When Somia Mourad first walked into the Minneapolis home that she would buy, she saw dark-stained oak woodwork mixed with white woodwork on much of the main level. In the kitchen, three different wood finishes fragmented the space.
“The house had clearly gone through a ton of renovations,” Mourad said. Though the work had been done with care and had been maintained well, she wanted a more cohesive look. So even before she, her husband, Keith Bush, and their two daughters moved into the 1891 three-story, painters were summoned. The fireplace mantel, centerpiece of a gracious living room, went from a dark oak stain to white enameled paint so that it would match the shelves on either side, which were already white. Beams in the ceiling got the same treatment. Wood panels in the dining room, which is open to the living room, also got coats of white paint.
Like many of today’s home buyers, Mourad and Bush prefer the sleek, clean look of white enameled woodwork. But their experience also speaks to the conundrum of sellers considering whether to paint their woodwork in order to sell a house more quickly. Many buyers are seeking a move-in-ready home that reflects the modern aesthetic of clean white woodwork. But some homes, especially Craftsmans and Victorians, can dazzle with stained wood.
Mourad said she fell for her house the moment they walked in and saw the wood door that led to an entryway with delicately detailed woodwork.
“The entryway was so warm — just stunning — with intricate carvings on the wood banister at the staircase; I didn’t want anyone to touch it,” Mourad recalled. She kept that nod to the history of the home, even as the painters set to work on other parts of the house.
Sometimes a home shows best when it remains true to character. The oak beams and other wood accents of Craftsman-style bungalows, for example, help make those homes distinct.
“You wouldn’t change the color of a classic car, even if it’s a little funky, and sometimes you shouldn’t paint the woodwork of a house,” said Ruth Whitney Bowe, a real estate agent with Coldwell Banker Burnet’s Minneapolis Lakes office.
In midcentury modern homes, wood paneling and other details can warm up the clean lines. In Victorians, intricate woodwork can speak to the home’s original era — and can also be expensive to paint.
In addition to the style of the home, competition is another factor.
“If a home is in an area surrounded by other homes with wood cabinets in the kitchens, there may be no need to turn the woodwork white,” Bowe said. “But most often, white woodwork helps a house sell.”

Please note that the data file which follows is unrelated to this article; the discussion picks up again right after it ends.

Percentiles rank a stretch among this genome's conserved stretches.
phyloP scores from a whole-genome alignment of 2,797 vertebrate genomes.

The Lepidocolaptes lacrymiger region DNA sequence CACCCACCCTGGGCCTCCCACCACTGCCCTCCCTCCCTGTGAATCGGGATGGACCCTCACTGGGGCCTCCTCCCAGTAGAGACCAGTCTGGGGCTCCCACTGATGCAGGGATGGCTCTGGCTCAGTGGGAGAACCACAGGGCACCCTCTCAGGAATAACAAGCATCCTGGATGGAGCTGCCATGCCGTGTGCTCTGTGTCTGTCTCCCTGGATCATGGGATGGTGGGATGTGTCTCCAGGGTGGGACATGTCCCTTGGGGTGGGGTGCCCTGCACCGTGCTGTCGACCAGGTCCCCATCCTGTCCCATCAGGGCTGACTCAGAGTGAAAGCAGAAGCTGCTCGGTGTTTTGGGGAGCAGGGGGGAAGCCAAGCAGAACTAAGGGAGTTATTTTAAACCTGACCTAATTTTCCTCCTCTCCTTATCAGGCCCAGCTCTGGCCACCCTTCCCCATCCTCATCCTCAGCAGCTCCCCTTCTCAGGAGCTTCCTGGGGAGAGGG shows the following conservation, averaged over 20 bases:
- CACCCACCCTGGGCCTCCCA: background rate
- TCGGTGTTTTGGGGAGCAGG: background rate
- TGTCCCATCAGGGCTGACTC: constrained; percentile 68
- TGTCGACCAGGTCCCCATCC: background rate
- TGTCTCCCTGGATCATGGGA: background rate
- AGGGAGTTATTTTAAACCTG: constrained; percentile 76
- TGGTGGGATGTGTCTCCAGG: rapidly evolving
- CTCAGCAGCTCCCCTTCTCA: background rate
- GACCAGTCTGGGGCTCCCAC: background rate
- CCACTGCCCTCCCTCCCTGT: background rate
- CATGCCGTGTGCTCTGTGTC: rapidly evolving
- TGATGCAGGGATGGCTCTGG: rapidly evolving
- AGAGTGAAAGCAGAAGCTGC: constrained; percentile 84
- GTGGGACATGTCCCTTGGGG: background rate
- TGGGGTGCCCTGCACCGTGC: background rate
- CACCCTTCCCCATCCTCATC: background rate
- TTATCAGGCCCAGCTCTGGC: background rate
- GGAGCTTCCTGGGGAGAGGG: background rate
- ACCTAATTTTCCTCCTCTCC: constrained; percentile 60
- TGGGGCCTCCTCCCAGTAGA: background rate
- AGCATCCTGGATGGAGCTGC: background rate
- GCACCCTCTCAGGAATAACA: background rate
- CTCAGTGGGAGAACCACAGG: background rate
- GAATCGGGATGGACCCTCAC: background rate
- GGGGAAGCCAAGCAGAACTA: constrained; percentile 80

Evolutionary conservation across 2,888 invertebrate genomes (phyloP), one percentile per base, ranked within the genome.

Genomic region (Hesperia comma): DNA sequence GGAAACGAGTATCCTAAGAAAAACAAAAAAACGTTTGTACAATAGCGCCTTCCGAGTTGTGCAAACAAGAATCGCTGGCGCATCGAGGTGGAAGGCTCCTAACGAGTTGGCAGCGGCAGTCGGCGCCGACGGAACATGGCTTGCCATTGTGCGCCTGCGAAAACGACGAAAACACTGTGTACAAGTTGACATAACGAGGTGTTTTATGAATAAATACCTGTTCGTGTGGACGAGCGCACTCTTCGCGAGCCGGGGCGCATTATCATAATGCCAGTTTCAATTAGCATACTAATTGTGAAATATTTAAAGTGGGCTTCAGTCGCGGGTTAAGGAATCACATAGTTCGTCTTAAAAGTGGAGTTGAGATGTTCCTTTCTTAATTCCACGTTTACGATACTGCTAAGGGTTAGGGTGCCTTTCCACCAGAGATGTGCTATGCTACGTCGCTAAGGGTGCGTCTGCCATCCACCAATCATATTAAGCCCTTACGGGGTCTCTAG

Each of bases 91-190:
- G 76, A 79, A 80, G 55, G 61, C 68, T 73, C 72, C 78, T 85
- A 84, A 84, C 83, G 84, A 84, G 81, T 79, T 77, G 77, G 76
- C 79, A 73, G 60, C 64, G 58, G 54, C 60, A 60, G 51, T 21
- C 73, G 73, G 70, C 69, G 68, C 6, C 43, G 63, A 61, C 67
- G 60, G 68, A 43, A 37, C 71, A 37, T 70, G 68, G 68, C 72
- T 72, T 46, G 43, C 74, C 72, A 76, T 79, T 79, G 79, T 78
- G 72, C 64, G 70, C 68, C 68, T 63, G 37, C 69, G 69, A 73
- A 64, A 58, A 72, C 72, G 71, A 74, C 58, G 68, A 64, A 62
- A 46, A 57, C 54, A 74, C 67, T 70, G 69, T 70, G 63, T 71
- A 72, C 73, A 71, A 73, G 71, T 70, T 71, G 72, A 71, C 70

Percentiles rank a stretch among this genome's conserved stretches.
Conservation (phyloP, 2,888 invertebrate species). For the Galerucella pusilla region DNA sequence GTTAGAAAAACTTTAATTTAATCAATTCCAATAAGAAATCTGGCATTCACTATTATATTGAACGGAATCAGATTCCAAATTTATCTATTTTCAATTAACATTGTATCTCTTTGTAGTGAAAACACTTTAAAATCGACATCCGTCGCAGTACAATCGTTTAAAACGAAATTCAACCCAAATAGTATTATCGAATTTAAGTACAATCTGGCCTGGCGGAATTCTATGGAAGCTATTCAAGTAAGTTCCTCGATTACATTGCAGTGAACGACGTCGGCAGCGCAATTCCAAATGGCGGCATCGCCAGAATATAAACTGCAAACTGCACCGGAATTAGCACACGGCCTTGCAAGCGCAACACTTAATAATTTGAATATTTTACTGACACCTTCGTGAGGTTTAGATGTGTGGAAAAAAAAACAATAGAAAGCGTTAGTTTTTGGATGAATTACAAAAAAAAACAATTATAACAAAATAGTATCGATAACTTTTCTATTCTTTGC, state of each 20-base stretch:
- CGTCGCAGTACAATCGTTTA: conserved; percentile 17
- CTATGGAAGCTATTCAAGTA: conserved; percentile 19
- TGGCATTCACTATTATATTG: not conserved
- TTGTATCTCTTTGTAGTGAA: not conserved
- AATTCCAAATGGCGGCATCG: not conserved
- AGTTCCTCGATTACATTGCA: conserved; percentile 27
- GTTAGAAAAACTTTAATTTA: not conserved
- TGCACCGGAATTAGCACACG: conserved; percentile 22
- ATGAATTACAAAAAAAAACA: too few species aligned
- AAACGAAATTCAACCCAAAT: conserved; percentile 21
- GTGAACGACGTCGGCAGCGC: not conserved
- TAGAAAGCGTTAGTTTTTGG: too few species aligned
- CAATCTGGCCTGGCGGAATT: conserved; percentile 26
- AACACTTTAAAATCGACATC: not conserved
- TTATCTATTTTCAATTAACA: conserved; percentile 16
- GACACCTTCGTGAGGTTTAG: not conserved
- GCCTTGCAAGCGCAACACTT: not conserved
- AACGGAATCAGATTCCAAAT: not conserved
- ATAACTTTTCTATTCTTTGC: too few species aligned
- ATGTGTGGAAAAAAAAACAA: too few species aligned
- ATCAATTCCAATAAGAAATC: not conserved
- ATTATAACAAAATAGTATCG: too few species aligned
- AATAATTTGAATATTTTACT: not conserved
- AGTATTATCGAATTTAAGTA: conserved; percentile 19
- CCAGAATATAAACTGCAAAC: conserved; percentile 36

Jayne Morrison of Morrison Interiors in Plymouth, Minnesota, is a designer and stager who helps people ready their homes for the marketplace.
“Millennial buyers want white woodwork,” she said. “If we are staging for a young family in a neighborhood of young families, it is advisable to have woodwork painted white.”
That’s especially so for owners of homes built in the 1980s with the golden oak woodwork that was popular during that era.
“If you are in a 1980s house and you have a lot of that golden oak woodwork, [painting it white] will help sell your house faster,” she said.
Morrison is seeing a generational shift as she works with homeowners on design.
“Baby boomers love woodwork,” she said. “Millennial clients say they want an estimate for painting everything white. It is quite pricey, but often they go ahead and do it. They want that total white woodwork look.”
Whether it is sellers or new homeowners hoping to create a space they adore, the decision to paint is often based on “that bad word that starts with ‘b’: budget,” Morrison said. When clients decide to do the painting themselves to save money, she suggests they start in one room and see how it goes before tackling the entire house.
Painted woodwork is a fresh look, she notes, and it’s been going strong since 2010. In recent years, she has seen the white warming up a bit, shifting to warm gray.
When Mourad got around to remodeling her kitchen and ridding the space of three different wood finishes, in fact, a designer suggested that she paint the center island gray to contrast with the white paint elsewhere in the kitchen and the home. Mourad declined, preferring to keep the look cohesive. Plus, she said, “I knew I would never tire of white.”
And she hasn’t. “Now when I walk into the house, I feel peaceful, uplifted, happy. There is a lightness and a calm,” she said. “It is amazing how much woodwork impacts the feel of a home.”